Deep Sand Bed (Aragonite sand): Be sure to purchase media comprised of aragonite (oolitic) material and not calcite. Both calcite and aragonite are forms of calcium carbonate, but only aragonite will dissolve easily at the necessarily high pH of a healthy marine system. Grain size should be sugar fine at 10 cm or more depth. Courser grains require even greater sand bed depth and stronger water flow to succeed.
Advantage: A very natural, significant and passive way of supporting both Calcium and Alkalinity through the dissolution of aragonite in balanced quantity.
Long list of natural and organic benefits to elaborate for the scope of this summary. Distinguished by natural nitrate reduction with deep enough media (over 10cm), natural plankton encouraged and cultured in situ, reflects light back up to corals and plants thereby reducing or preventing bleaching undersides in captivity, etc.
Very safe and not easily corrupted without gross negligence or misapplication of standard aquatic husbandry.
In some systems it can singly support Ca and Alk without any other supplements.
Disadvantage: Somewhat uncontrolled/unpredictable. Requires monitoring and supplementation.
Falls prey easily to misapplication by ill-advised or misinformed aquarists. Lack of adequate water flow in the display or installation at an improper depth (less than 7 cm) can contribute to nutrient accumulation (AKA: "Nutrient sink") and algae.
Calcium Reactor: After a long time, calcium rectors are finally gaining due recognition for their great worth and validity as a pivotal component in an optimal marine aquarium system.
Advantage: A very potent method for dosing and maintaining Calcium and Alkalinity with superb consistency and reliability. The "ultimate" strategy for many aquarists.
Low-maintenance in service, inexpensive operating cost, ideal once properly tuned.
In some systems it can singly support Ca and Alk without any other supplements.
Disadvantage: Expensive and initially complicated hardware to install and tune.
Performance is influenced by the quality and dissolution of reactor media.
Impure media is not self-purifying (like Calcium hydroxide) by the process/application and can impart contaminants into the system.
Gross misapplication can be dangerous or stressful to the system.
Two-Part Liquid Supplements: a popular compromise for aquarists that find Calcium hydroxide ("kalkwasser") too tedious, but cannot afford a calcium reactor. A reasonably good supplement with regular water changes and water quality.
Advantage: Very clean, easy and reliable to dose if application is followed strictly. Provides elements of calcium and alkalinity in balance.
Disadvantage: Very strict application protocol. Must be shaken/mixed vigorously before every application as the components of the clear supplement stratify and separate (the product does not stay uniformly mixed in bottle)! Neglect otherwise can severely corrupt Ca/Alk balance and make a problem system even worse.
Requires that a system be in balance BEFORE supplementation begins. Large water changes are necessary on problem systems (to restore balance) before two-part supplements can carry on the job of metering Ca and Alk.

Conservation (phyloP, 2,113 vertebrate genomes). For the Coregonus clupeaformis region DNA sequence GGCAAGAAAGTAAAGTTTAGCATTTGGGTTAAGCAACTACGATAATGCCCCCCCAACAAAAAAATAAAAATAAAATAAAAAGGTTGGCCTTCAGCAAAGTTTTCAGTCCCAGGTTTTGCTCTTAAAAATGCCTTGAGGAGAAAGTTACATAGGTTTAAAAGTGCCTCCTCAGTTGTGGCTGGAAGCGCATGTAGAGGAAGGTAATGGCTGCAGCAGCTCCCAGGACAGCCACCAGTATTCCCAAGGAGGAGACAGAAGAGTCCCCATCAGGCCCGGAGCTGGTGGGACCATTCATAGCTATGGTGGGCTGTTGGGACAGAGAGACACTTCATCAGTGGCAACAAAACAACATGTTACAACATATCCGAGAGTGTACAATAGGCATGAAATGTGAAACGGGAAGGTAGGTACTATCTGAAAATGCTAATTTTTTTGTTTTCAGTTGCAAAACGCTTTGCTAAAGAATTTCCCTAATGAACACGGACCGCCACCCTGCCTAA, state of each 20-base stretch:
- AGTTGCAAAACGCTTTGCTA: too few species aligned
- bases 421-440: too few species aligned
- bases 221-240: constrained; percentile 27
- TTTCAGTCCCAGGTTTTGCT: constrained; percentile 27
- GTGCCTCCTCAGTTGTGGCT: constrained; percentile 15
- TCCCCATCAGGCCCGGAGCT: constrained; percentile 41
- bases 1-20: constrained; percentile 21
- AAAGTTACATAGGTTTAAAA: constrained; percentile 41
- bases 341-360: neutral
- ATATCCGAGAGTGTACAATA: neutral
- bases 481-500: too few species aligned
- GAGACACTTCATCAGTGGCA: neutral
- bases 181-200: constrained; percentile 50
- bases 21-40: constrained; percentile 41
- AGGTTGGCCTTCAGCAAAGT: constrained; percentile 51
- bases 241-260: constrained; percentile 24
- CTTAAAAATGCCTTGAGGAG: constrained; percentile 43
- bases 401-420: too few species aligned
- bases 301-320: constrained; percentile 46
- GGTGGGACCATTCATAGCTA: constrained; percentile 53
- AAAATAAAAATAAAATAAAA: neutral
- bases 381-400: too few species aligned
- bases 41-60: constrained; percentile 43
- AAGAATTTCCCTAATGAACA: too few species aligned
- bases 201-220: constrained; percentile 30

Categorically it is the most expensive long-term supplement of Ca and Alk
Baking Soda: The common culinary ingredient, sodium bicarbonate, is an often used and abused method of increasing the pH/alkalinity of an aquarium system. Unsupported, however, it is only temporarily effective and it is easily misapplied (spiking and stressing the system). Although it is the single largest component in commercial "seabuffers", it is not recommended for casual aquarists as a sole supplement when the safer and more effective options outlined above are available.
Tri-buffers ("Seabuffers"): Although not a reliable source of calcium, commercial "seabuffers" are traditional vehicles for dosing and supporting adequate pH and alkalinity in the aquarium. Different brands have variations in their recipes, but most are fundamentally comprised of bicarbonate, carbonate and a little borate. Some embellished supplements may include calcium oxide, magnesium sulfate and other desirable ingredients. Categorically, they not unreasonably expensive to dose long term and they are fairly reliable. Aquarists using such supplements, however, will need to measure water quality as much or more than any strategy of supplementation. Calcium hydroxide ("kalkwasser") employed with a deep sand bed or a calcium reactor can often eliminate the need for the use of seabuffers. They are an effective, but tedious and time-consuming way to supplement pH/Alk.
Organic Calcium (Calcium gluconate): This calcium supplement is an exception to the above warnings about the dangers of "Liquid calcium" products. Sugar-based calcium is an essentially safe source of calcium, but has not clearly demonstrated its efficacy for coral growth. It has, however, been shown to greatly accelerate the growth of desirable coralline algae species. As such, it is recommended as a supplement to a primary method for dosing calcium.
In summary, and for the benefit of distracted speed-readers, maintain Calcium at levels between 350 and 450 ppm Ca, and alkalinity between 8-12 dKH without ever resting both concurrently at the highest end of their range. Calcium hydroxide ("kalkwasser") dosed properly in concert with a deep sand bed (10cm + sugar fine aragonite) or a calcium reactor will yield the most benefits when supplementing Calcium and Alkalinity. Leading you to the next open door for advanced reef chemistry, I also recommend keeping magnesium levels at approximately 3 times the Calcium level (~1200 ppm Mg). For those not inclined to complicate their hobby with advanced studies of the dynamics of seawater, rest assured that regular partial water changes will serve your system well to dilute and refresh water quality.
In shared admiration of the sea… Anthony Calfo.
Calfo, Anthony Rosario. 2001. Book of Coral Propagation. A Reading Trees Publication
Delbeek, J. Charles and Sprung, Julian. 1994. The Reef Aquarium: Volume I. Ricordea Publishing.
* Parts of this report have been excerpted and revised from the Book of Coral Propagation, Volume 1 by Anthony Calfo. www.readingtrees.com